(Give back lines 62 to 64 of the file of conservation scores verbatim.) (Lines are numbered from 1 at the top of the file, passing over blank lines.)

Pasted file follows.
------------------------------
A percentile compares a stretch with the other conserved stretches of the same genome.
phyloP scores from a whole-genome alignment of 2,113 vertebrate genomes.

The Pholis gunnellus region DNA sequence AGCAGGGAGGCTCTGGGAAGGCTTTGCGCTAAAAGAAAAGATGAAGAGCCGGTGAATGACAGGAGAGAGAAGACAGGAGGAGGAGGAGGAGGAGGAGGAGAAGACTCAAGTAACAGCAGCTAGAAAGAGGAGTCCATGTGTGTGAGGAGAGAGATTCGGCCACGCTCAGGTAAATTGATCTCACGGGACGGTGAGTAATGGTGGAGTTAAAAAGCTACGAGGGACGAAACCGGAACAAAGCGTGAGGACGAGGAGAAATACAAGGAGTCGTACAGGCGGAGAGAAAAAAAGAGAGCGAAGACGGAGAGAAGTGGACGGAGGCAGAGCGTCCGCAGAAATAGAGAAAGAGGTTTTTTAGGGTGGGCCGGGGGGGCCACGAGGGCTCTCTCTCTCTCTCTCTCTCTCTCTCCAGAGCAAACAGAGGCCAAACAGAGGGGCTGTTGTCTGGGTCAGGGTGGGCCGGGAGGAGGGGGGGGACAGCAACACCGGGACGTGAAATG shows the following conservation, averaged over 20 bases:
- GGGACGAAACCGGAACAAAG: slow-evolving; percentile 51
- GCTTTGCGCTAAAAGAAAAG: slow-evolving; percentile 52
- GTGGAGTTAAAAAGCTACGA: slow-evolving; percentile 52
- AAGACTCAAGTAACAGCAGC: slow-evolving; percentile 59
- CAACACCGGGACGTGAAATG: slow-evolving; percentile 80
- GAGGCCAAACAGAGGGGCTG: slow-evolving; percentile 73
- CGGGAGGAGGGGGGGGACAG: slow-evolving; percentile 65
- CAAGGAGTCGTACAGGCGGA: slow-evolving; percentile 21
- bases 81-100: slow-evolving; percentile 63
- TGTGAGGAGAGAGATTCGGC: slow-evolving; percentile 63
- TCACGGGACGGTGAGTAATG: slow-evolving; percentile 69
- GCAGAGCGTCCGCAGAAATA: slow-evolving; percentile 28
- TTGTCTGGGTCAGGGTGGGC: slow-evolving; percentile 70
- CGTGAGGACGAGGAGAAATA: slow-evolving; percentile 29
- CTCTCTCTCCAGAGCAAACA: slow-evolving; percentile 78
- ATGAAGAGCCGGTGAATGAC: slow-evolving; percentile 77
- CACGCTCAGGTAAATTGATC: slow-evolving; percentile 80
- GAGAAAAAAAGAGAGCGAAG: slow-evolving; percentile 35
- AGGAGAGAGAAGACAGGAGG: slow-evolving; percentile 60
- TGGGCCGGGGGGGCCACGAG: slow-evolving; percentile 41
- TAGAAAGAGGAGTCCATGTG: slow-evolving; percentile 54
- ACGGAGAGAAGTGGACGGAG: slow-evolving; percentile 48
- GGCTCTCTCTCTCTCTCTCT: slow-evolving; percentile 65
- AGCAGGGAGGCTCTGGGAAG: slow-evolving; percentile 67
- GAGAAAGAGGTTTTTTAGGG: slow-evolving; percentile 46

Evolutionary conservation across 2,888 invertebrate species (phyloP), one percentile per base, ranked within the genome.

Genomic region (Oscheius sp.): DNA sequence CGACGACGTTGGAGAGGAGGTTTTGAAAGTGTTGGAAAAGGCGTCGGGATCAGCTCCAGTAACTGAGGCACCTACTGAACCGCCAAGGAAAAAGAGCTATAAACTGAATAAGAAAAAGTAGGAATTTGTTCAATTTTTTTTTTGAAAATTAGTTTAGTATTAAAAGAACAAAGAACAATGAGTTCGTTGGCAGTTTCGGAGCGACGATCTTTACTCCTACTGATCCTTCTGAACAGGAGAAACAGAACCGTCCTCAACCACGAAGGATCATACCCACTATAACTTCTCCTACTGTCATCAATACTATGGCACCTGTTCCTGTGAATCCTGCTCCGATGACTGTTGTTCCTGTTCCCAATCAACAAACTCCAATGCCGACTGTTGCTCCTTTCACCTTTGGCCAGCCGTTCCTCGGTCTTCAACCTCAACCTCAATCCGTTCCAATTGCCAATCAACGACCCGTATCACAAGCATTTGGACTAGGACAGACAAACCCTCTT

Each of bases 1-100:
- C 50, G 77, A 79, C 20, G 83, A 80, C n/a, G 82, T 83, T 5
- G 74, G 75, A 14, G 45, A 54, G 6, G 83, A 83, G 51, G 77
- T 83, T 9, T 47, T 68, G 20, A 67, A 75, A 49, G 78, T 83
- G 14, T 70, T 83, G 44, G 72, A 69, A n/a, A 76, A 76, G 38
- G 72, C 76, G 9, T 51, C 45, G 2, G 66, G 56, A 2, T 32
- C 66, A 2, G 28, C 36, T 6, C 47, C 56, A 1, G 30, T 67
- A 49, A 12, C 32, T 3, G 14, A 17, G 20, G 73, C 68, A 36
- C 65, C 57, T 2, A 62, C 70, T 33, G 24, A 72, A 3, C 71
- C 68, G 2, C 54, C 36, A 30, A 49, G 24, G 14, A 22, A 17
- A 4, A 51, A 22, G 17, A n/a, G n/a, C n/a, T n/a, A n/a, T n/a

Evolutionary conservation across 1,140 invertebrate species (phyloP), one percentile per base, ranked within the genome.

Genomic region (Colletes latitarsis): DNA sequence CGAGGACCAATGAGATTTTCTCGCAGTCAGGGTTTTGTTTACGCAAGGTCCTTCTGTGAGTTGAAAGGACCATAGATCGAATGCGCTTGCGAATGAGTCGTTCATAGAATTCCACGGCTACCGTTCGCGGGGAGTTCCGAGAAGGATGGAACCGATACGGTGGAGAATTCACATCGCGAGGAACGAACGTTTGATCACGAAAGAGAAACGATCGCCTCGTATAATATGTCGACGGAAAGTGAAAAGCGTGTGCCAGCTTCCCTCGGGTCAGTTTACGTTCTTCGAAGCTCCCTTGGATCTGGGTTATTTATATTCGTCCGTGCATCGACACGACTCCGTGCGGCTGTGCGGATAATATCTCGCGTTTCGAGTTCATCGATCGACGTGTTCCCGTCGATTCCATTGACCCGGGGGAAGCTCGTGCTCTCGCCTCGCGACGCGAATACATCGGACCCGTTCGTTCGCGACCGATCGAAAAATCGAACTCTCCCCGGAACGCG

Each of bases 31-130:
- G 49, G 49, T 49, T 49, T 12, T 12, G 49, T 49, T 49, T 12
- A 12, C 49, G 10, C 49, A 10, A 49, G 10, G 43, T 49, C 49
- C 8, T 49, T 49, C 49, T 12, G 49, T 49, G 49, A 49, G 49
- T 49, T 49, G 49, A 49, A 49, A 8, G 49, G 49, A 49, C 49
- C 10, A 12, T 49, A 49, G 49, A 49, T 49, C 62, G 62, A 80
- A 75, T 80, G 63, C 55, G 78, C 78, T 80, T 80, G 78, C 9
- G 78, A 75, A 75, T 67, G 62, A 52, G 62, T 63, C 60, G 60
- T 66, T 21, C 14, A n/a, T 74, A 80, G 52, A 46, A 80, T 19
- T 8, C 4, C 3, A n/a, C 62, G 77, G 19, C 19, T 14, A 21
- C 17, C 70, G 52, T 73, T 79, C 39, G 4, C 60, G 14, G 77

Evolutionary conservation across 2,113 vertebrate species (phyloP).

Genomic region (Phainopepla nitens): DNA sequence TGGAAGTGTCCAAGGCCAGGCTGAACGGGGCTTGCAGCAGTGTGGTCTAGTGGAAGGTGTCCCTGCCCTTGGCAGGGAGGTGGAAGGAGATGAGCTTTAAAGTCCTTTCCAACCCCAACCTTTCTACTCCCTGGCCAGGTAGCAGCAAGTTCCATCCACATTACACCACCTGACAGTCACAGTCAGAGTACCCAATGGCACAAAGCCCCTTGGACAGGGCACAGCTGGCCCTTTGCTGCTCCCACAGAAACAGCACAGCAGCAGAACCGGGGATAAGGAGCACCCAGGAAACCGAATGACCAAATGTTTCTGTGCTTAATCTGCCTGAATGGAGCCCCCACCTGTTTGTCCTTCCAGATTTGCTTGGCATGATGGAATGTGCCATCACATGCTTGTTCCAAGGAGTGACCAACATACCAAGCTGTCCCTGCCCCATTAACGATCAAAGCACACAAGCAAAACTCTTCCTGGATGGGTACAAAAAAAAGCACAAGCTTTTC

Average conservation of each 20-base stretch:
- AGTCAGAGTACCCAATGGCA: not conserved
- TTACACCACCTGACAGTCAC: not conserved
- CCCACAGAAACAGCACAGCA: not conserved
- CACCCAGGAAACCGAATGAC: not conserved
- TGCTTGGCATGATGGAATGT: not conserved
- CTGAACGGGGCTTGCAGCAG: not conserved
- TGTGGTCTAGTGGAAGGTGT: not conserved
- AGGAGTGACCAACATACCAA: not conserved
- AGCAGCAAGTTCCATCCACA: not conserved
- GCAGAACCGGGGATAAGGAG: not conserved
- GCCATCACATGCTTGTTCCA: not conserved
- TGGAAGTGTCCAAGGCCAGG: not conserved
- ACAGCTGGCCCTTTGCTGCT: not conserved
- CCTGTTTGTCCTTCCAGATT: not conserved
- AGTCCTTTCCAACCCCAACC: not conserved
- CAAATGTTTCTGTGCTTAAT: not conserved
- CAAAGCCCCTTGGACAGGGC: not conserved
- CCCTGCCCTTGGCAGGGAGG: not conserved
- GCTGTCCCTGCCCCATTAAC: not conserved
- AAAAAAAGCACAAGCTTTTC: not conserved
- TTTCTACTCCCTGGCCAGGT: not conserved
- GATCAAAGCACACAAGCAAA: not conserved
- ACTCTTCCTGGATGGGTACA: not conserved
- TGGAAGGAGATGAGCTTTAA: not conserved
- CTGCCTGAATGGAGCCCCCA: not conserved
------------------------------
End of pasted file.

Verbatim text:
- TGCTTGGCATGATGGAATGT: not conserved
- CTGAACGGGGCTTGCAGCAG: not conserved
- TGTGGTCTAGTGGAAGGTGT: not conserved